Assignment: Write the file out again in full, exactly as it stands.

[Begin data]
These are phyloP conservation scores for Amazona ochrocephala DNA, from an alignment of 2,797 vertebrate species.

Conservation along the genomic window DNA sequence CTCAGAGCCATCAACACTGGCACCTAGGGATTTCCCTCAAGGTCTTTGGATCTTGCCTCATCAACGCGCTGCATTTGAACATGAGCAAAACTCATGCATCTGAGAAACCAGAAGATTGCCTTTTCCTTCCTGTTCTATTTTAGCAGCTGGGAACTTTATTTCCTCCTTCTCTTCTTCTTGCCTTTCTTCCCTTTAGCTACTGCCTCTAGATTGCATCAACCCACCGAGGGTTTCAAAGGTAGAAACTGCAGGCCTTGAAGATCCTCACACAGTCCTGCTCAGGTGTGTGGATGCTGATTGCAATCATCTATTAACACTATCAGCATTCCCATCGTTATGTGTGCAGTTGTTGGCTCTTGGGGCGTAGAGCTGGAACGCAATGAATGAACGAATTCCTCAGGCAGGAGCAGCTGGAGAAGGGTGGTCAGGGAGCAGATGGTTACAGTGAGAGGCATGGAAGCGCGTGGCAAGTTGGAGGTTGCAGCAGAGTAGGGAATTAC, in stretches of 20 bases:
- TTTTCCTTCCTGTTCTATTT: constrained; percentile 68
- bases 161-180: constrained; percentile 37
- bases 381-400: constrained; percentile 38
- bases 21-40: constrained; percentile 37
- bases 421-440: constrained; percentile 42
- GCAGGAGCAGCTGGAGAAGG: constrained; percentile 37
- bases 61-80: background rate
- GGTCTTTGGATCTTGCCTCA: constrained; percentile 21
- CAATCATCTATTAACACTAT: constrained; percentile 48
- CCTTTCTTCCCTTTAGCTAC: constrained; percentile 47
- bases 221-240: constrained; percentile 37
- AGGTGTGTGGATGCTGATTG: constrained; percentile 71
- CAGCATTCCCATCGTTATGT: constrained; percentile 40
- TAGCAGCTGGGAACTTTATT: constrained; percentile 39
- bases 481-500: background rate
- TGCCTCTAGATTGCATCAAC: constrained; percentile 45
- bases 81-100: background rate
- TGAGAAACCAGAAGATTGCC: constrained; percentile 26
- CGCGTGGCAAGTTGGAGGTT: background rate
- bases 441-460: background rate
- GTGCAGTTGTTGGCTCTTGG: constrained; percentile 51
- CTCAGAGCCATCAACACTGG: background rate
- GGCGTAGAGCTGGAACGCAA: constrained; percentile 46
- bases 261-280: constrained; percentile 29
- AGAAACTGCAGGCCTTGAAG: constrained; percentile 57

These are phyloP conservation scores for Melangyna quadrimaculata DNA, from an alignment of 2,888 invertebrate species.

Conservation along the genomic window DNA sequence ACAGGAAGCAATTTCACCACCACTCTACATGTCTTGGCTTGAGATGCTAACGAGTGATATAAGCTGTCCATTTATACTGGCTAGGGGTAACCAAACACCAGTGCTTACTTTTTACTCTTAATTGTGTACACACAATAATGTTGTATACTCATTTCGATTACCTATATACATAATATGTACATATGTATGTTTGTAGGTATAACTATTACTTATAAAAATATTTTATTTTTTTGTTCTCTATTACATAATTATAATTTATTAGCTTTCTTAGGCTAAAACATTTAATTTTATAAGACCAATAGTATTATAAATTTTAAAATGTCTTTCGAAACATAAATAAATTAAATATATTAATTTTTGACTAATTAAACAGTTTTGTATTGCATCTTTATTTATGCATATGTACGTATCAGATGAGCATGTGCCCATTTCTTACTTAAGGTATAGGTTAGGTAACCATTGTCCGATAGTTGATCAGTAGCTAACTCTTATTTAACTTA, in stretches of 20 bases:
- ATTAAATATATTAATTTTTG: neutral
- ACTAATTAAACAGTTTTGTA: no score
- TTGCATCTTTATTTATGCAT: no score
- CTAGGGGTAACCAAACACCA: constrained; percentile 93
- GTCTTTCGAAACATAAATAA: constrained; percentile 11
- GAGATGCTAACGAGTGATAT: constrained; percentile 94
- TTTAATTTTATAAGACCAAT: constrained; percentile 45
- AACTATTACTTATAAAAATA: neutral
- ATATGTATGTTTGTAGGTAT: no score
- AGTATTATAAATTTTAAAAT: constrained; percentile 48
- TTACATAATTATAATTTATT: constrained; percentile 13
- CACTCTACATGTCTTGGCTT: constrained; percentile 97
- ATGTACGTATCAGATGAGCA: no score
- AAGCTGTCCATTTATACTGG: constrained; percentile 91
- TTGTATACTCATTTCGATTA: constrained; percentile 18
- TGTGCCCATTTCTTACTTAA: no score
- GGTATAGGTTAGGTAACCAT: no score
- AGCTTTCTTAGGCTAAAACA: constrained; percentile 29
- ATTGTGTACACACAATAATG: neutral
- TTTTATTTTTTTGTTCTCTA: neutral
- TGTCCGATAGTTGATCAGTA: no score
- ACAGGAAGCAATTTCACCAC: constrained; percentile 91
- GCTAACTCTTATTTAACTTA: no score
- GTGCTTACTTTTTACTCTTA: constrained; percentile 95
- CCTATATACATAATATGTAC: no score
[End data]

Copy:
These are phyloP conservation scores for Amazona ochrocephala DNA, from an alignment of 2,797 vertebrate species.

Conservation along the genomic window DNA sequence CTCAGAGCCATCAACACTGGCACCTAGGGATTTCCCTCAAGGTCTTTGGATCTTGCCTCATCAACGCGCTGCATTTGAACATGAGCAAAACTCATGCATCTGAGAAACCAGAAGATTGCCTTTTCCTTCCTGTTCTATTTTAGCAGCTGGGAACTTTATTTCCTCCTTCTCTTCTTCTTGCCTTTCTTCCCTTTAGCTACTGCCTCTAGATTGCATCAACCCACCGAGGGTTTCAAAGGTAGAAACTGCAGGCCTTGAAGATCCTCACACAGTCCTGCTCAGGTGTGTGGATGCTGATTGCAATCATCTATTAACACTATCAGCATTCCCATCGTTATGTGTGCAGTTGTTGGCTCTTGGGGCGTAGAGCTGGAACGCAATGAATGAACGAATTCCTCAGGCAGGAGCAGCTGGAGAAGGGTGGTCAGGGAGCAGATGGTTACAGTGAGAGGCATGGAAGCGCGTGGCAAGTTGGAGGTTGCAGCAGAGTAGGGAATTAC, in stretches of 20 bases:
- TTTTCCTTCCTGTTCTATTT: constrained; percentile 68
- bases 161-180: constrained; percentile 37
- bases 381-400: constrained; percentile 38
- bases 21-40: constrained; percentile 37
- bases 421-440: constrained; percentile 42
- GCAGGAGCAGCTGGAGAAGG: constrained; percentile 37
- bases 61-80: background rate
- GGTCTTTGGATCTTGCCTCA: constrained; percentile 21
- CAATCATCTATTAACACTAT: constrained; percentile 48
- CCTTTCTTCCCTTTAGCTAC: constrained; percentile 47
- bases 221-240: constrained; percentile 37
- AGGTGTGTGGATGCTGATTG: constrained; percentile 71
- CAGCATTCCCATCGTTATGT: constrained; percentile 40
- TAGCAGCTGGGAACTTTATT: constrained; percentile 39
- bases 481-500: background rate
- TGCCTCTAGATTGCATCAAC: constrained; percentile 45
- bases 81-100: background rate
- TGAGAAACCAGAAGATTGCC: constrained; percentile 26
- CGCGTGGCAAGTTGGAGGTT: background rate
- bases 441-460: background rate
- GTGCAGTTGTTGGCTCTTGG: constrained; percentile 51
- CTCAGAGCCATCAACACTGG: background rate
- GGCGTAGAGCTGGAACGCAA: constrained; percentile 46
- bases 261-280: constrained; percentile 29
- AGAAACTGCAGGCCTTGAAG: constrained; percentile 57

These are phyloP conservation scores for Melangyna quadrimaculata DNA, from an alignment of 2,888 invertebrate species.

Conservation along the genomic window DNA sequence ACAGGAAGCAATTTCACCACCACTCTACATGTCTTGGCTTGAGATGCTAACGAGTGATATAAGCTGTCCATTTATACTGGCTAGGGGTAACCAAACACCAGTGCTTACTTTTTACTCTTAATTGTGTACACACAATAATGTTGTATACTCATTTCGATTACCTATATACATAATATGTACATATGTATGTTTGTAGGTATAACTATTACTTATAAAAATATTTTATTTTTTTGTTCTCTATTACATAATTATAATTTATTAGCTTTCTTAGGCTAAAACATTTAATTTTATAAGACCAATAGTATTATAAATTTTAAAATGTCTTTCGAAACATAAATAAATTAAATATATTAATTTTTGACTAATTAAACAGTTTTGTATTGCATCTTTATTTATGCATATGTACGTATCAGATGAGCATGTGCCCATTTCTTACTTAAGGTATAGGTTAGGTAACCATTGTCCGATAGTTGATCAGTAGCTAACTCTTATTTAACTTA, in stretches of 20 bases:
- ATTAAATATATTAATTTTTG: neutral
- ACTAATTAAACAGTTTTGTA: no score
- TTGCATCTTTATTTATGCAT: no score
- CTAGGGGTAACCAAACACCA: constrained; percentile 93
- GTCTTTCGAAACATAAATAA: constrained; percentile 11
- GAGATGCTAACGAGTGATAT: constrained; percentile 94
- TTTAATTTTATAAGACCAAT: constrained; percentile 45
- AACTATTACTTATAAAAATA: neutral
- ATATGTATGTTTGTAGGTAT: no score
- AGTATTATAAATTTTAAAAT: constrained; percentile 48
- TTACATAATTATAATTTATT: constrained; percentile 13
- CACTCTACATGTCTTGGCTT: constrained; percentile 97
- ATGTACGTATCAGATGAGCA: no score
- AAGCTGTCCATTTATACTGG: constrained; percentile 91
- TTGTATACTCATTTCGATTA: constrained; percentile 18
- TGTGCCCATTTCTTACTTAA: no score
- GGTATAGGTTAGGTAACCAT: no score
- AGCTTTCTTAGGCTAAAACA: constrained; percentile 29
- ATTGTGTACACACAATAATG: neutral
- TTTTATTTTTTTGTTCTCTA: neutral
- TGTCCGATAGTTGATCAGTA: no score
- ACAGGAAGCAATTTCACCAC: constrained; percentile 91
- GCTAACTCTTATTTAACTTA: no score
- GTGCTTACTTTTTACTCTTA: constrained; percentile 95
- CCTATATACATAATATGTAC: no score